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Understanding Requirements for OSHA Annual Refresher Training

Are there annual mandatory safety training topics that must be conducted in order to be compliant with OSHA?

Certainly, the outcome varies based on the nature of the job assignments, the particular risks that employees may come across during their daily work routines, and, most importantly, the specific regulatory frameworks associated with these tasks and risks within the respective work sector. Consequently, the simple response is that each organization is distinct, and there's no one-size-fits-all answer to this question.

Let's shed some more light on this matter...

When considering federal OSHA guidelines, it's advisable to consult the following resource: OSHA 2254 Training Requirements in OSHA Standards. This document serves as an excellent reference for OSHA's training mandates.

Pro Tip: To expedite your search, use the "CTRL-F" function to locate instances of the term "annual" within the document. This will enable you to pinpoint all the specific standards that pertain to annual refresher training. As you navigate through each section and assess the standards related to yearly training prerequisites, make sure to match these requirements with the tasks and hazards relevant to your workforce. Subsequently, integrate the mandatory training into your annual safety training program.

Below are a few examples from this document that apply to Construction:

1926.62 Lead in Construction (l) Communication of hazards (iv) The employer shall also provide the training program at least annually for each employee who is subject to lead exposure at or above the action level on any day.

1910.134 Respiratory protection (k) Training and information. This paragraph requires the employer to provide effective training to employees who are required to use respirators. The training must be comprehensive, understandable, and recur annually, and more often if necessary.

The instances mentioned above pertain primarily to construction tasks. However, it's worth noting that many contractors sometimes overlook the fact that their activities may also fall under General Industry regulations, contingent upon the specific tasks they're engaged in. There might be scenarios in which they're carrying out warranty or service-related work, making them subject to OSHA guidelines such as lockout/tagout regulations outlined in 29 CFR 1910.147 or other standards that impose an annual training obligation.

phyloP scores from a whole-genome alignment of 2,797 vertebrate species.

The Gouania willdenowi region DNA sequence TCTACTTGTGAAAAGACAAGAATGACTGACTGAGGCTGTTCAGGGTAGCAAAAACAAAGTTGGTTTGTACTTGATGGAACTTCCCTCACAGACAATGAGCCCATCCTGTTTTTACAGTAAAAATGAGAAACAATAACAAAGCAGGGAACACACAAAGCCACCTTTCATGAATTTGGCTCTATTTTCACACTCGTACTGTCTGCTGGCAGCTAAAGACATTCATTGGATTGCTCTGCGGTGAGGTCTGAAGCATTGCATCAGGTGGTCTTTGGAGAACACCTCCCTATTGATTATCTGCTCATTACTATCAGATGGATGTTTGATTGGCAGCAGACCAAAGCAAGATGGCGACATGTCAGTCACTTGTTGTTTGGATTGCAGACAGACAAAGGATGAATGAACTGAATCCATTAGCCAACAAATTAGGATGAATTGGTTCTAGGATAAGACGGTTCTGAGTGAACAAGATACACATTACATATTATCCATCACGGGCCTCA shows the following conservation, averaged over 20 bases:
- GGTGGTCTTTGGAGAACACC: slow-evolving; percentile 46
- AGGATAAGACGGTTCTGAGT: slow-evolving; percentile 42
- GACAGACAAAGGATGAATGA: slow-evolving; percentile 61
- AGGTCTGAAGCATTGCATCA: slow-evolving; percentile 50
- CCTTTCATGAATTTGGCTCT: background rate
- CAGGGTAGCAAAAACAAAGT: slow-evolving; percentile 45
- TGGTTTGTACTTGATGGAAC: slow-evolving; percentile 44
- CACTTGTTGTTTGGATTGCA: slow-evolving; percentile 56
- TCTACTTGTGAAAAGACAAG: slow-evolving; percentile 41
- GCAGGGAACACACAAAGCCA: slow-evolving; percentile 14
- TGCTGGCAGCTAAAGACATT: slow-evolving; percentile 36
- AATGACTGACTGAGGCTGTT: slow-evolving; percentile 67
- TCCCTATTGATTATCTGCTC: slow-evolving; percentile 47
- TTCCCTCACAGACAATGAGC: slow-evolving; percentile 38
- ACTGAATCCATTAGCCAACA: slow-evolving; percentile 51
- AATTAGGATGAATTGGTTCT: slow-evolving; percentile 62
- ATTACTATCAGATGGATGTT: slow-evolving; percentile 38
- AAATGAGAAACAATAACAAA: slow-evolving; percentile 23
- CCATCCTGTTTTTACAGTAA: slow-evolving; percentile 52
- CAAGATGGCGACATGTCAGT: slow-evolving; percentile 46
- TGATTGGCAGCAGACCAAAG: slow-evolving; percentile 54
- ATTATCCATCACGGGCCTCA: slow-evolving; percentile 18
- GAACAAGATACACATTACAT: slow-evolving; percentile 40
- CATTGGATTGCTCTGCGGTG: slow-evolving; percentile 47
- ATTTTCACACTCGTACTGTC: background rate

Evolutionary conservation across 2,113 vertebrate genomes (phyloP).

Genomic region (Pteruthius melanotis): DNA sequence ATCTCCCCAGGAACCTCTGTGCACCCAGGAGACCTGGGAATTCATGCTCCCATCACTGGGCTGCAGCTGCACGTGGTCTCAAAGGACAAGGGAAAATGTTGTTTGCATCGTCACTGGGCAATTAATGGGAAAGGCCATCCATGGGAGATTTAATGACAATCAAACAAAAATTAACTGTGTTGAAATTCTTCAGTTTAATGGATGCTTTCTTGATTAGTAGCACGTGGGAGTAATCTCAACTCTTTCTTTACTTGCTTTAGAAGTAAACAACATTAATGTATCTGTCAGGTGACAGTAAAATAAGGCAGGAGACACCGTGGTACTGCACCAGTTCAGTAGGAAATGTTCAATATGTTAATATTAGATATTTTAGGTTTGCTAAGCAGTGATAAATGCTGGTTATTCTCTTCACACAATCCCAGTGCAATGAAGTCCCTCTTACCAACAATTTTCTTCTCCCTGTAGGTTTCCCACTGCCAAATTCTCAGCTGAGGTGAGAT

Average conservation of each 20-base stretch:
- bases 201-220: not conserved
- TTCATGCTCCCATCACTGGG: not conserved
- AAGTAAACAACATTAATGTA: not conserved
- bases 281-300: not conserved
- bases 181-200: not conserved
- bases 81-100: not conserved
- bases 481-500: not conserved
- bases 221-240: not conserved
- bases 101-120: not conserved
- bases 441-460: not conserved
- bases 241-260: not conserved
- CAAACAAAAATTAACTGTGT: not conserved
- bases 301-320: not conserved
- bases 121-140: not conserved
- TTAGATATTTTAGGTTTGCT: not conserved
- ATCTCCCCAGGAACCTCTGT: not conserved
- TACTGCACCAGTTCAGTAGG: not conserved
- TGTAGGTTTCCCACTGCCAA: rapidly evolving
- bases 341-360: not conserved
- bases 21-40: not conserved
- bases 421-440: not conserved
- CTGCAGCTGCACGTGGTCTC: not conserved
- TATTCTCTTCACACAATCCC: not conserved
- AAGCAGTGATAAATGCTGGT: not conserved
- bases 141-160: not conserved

Other General Industry Standards that require annual training include:

1910.95 Occupational Noise Exposure (k)(2) The training program shall be repeated annually for each employee included in the hearing conservation program.

1910.120 Hazardous Waste Operations (p)(7)(ii) Current employees shall receive eight hours of refresher training annually.

1010.157 Portable Fire Extinguishers (g)(1) Where the employer has provided portable fire extinguishers for employee use in the workplace, the employer shall also provide an educational program to familiarize employees with the general principles of fire extinguisher use and the hazards involved with incipient stage firefighting. (2) The employer shall provide the education required in paragraph (g)(1) of this section upon initial employment and at least annually thereafter.

Another specific standard that should be considered, although it doesn’t state “annual” is listed below because it is often cited by OSHA compliance officers whenever there isn’t a specific training requirement.

1926.21(b)(2) The employer shall instruct each employee in the recognition and avoidance of unsafe conditions and the regulations applicable to his work environment to control or eliminate any hazards or other exposure to illness or injury.

Lastly, even if there isn’t a specific statement in the OSHA regulation that say the employer must provide annual training (or retraining) it is typically seen as an industry best practice to do annual refresher training on many, if not all safety training.

Continuous safety training will yield recurring benefits, as it leads to reduced employee injuries and illnesses, improved morale, and ultimately results in decreased insurance premiums for the company.

Yellowknife Safety provides live, online Hazard Recognition Training for any type of business or industry. Please contact us at for more information or to set up a training!


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